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Back in the Days of “Mission Accomplished”

According to the public, “mission failed” is more like it, and it’s a failed mission that is now doing more harm than good.

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Back in the days of “mission accomplished”
Our chief was landing on the deck
The sun was setting on a golden photo op
Back in the days of “mission accomplished”

             —Neil Young, from the album “Living with War”

Well, it’s been almost exactly four years since that “golden photo op.” How does the public feel now about Bush’s proclamation of “mission accomplished” in Iraq? No polling organization has asked that exact question, but we can get a pretty good idea of how negatively the public feels about Bush’s contention from some recent data collected by the Pew Research Center.

Start with the broad question of whether, even in the future, the United States will accomplish its mission in Iraq. As the chart below shows, a majority of the public (51 percent) now thinks the United States will fail “in establishing a stable democratic government in Iraq,” compared to 42 percent who believe we will eventually achieve that objective.

Other questions from the survey go all the way back to the time Bush made his “mission accomplished” claim. One such question asked whether the war in Iraq has helped or hurt the war on terrorism. About the time Bush was landing on the flight deck of the USS Abraham Lincoln, 65 percent thought the Iraq war was helping the war on terror; that figure’s now down to 38 percent—less than the current number who think the Iraq war is hurting the war on terror (44 percent).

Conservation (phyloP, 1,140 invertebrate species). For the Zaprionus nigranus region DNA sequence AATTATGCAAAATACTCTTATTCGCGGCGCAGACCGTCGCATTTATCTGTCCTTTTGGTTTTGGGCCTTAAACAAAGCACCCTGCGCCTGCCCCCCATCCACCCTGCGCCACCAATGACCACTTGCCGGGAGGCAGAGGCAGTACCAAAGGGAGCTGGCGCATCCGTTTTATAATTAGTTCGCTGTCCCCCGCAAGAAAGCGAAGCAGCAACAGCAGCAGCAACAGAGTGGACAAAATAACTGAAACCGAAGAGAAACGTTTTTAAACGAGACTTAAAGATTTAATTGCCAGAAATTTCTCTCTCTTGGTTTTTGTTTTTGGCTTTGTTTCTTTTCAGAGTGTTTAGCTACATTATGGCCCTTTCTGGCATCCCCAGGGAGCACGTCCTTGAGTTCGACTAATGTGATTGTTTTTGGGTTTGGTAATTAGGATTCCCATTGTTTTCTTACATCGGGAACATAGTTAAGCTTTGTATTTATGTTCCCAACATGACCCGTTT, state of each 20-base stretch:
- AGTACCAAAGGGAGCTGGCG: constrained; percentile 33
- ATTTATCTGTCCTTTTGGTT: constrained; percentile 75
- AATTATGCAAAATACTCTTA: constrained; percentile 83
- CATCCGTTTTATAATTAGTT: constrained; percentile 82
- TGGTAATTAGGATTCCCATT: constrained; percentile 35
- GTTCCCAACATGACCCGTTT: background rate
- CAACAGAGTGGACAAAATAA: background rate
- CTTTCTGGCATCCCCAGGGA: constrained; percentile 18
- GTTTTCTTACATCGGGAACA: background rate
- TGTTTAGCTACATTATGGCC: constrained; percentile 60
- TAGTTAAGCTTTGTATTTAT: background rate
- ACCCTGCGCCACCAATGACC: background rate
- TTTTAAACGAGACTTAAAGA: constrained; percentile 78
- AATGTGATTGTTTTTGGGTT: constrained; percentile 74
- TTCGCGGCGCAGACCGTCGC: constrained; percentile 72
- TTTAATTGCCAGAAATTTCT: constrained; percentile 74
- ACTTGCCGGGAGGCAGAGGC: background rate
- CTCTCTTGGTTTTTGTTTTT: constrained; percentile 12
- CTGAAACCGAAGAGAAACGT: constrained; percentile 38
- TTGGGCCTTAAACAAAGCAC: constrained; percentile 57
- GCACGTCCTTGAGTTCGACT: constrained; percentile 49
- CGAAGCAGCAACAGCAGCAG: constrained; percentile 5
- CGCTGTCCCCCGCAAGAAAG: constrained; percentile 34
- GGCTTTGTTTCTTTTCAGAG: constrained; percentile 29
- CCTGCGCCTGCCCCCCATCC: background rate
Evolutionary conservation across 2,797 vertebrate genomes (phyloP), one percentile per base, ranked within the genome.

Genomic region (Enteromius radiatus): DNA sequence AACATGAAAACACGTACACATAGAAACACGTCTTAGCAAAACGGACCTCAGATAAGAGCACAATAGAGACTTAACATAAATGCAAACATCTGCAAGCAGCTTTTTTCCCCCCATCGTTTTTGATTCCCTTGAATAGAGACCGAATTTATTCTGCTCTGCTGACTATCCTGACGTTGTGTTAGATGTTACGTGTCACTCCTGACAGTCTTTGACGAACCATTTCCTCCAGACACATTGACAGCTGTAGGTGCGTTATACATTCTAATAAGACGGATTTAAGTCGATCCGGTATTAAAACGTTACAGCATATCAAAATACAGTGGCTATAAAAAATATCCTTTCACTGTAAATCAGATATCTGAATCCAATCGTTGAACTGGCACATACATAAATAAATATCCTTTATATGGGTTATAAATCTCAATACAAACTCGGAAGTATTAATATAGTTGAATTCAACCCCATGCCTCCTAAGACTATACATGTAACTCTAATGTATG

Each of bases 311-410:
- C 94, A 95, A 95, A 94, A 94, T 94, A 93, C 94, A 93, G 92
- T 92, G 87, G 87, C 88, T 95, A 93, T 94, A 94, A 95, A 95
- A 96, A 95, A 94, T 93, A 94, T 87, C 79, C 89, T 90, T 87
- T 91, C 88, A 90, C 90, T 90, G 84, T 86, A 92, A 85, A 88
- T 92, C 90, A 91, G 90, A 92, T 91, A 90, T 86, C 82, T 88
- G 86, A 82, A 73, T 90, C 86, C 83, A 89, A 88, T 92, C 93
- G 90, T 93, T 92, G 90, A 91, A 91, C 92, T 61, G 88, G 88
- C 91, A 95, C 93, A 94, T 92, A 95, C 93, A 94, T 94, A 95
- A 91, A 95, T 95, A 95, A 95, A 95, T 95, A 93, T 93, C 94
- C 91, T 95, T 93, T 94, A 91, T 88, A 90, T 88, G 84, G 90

An even more stunning reversal of sentiment is indicated by another question from the survey that simply asked “How well is the U.S. military effort in Iraq going?” Around the time of Bush’s “mission accomplished” stunt, an amazing 93 percent of the public thought the military effort was going well. Today that’s down to 38 percent, while 59 percent feel the military effort is not going well.

“Mission accomplished”? Not even close. Mission failed is more like it, according to the public, and a failed mission that is now doing more harm than good.

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Authors

Ruy Teixeira

Senior Fellow

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